ESPGHAN/ESPEN/ESPR guidelines on pediatric parenteral nutrition: Amino acids



Search: Searches were performed in three stages. First, all the titles with the relevant key words were retrieved by the Cochrane Collaboration Department from Budapest, who also performed the first reduction. Publications published after the previous guidelines [1] (i.e., from 2004eDecember 2014), were considered. Members of the Working Group subsequently read all the titles and abstracts, and selected potentially relevant ones. These were retrieved and full articles were assessed. Some studies published in 2015 or 2016 during the revision process have also been considered. The references cited in the previous guidelines are not repeated here, except for some relevant publications; only the previous guidelines will be cited instead.

Outcome: Recommendations were developed from a standpoint of nutrient adequacy. Depending on age groups, nutrient adequacy was based on intrauterine accretion rate, organ development, factorial estimates of requirements and amino acid interactions. Individual amino acids are discussed. Minimal intakes of specific amino acids are those that meet the specific requirement of children in that age group. Maximal intakes are recommended to prevent excessive and potentially harmful intakes of amino acids.


Proteins are the major structural and functional components of all cells in the body. They consist of chains of amino acid subunits joined together by peptide bonds. The chain length ranges from two amino acids to thousands, with molecular weights subsequently ranging from hundreds to hundreds of thousands of Daltons. From a nutritional perspective, an important aspect of a protein is its amino acid composition. Some amino acids are classified as essential (indispensable). These are amino acids that cannot be synthesized by humans and hence must be provided in the diet or parenteral solution (Table 1). Non-essential amino acids can be synthesized from other amino acids or from other precursors. Some amino acids are categorized as semi-essential. These amino acids can be synthesized from other amino acids but their synthesis is limited under certain circumstances.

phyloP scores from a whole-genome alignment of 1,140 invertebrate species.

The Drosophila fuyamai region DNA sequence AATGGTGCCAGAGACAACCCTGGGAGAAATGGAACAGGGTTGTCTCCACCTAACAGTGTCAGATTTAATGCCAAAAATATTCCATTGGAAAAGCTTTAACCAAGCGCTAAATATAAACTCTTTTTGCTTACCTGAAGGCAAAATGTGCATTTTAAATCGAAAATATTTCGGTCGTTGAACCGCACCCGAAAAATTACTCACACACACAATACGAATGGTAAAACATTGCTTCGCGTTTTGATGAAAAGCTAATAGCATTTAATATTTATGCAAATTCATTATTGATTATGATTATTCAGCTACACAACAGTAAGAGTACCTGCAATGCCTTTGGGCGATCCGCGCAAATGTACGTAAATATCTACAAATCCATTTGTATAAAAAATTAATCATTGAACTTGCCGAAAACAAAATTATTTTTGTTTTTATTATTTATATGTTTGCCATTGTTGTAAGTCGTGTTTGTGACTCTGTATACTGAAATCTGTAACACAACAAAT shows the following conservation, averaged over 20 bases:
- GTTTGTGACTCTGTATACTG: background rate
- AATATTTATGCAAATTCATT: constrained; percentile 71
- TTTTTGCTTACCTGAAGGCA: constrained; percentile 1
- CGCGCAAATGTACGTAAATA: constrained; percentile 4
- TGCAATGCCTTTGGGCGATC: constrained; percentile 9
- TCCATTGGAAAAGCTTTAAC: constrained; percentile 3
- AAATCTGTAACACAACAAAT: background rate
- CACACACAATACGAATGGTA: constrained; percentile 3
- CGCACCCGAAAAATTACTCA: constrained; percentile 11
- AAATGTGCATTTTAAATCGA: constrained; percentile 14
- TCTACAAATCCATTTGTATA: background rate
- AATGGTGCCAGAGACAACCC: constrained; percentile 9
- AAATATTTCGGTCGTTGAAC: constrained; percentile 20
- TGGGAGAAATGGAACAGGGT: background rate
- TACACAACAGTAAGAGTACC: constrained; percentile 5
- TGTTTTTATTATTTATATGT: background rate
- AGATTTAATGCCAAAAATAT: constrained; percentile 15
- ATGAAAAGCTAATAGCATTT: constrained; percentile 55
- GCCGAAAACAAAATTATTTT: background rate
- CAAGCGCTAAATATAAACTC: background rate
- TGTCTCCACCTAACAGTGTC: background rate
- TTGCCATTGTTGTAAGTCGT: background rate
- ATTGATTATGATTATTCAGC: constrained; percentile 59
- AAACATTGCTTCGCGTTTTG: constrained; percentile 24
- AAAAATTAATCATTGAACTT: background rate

Ments for assessing adequacy of amino acid intake include anthropometry (weight and length), nitrogen balance, metabolic indices (e.g. amino acid concentrations, albumin, pre-albumin, total protein concentrations, blood urea nitrogen, metabolic acidosis), whole-body nitrogen kinetics, specific amino acid kinetics and the indicator amino acid method. The intake of each essential amino acid required to maintain nitrogen equilibrium in children and infants has been defined as the amount necessary to obtain adequate growth and nitrogen balance. The amino acid indicator method is an accurate and fast way to determine specific amino acid requirements. It has been developed to measure specific amino acid requirements [2e4] and has been validated in animal models of infancy [5,6]. Such an approach has recently been used in the determination of the requirement of several amino acids in parenterally fed neonates (Table 2) [7e10].

Amino acid Requirement (mg/kg/d)
Tyrosine 74
Methionine þ cysteine 47
Threonine 38
Lysine 105

Most currently used parenteral amino acid mixtures contain amino acid amounts that result in a plasma amino acid pattern resembling the plasma amino acid patterns of normally growing, breast fed infants and children, or cord blood. These paediatric parenteral amino acid mixtures provide more essential and less non-essential amino acids than normally deposited by the infant or child. The utilisation of the amino acid supply depends on a sufficient energy intake, and often an energy supply of 30e40 kcal per 1 g amino acids is recommended.

Published in the European Society for Clinical Nutrition and Metabolism.

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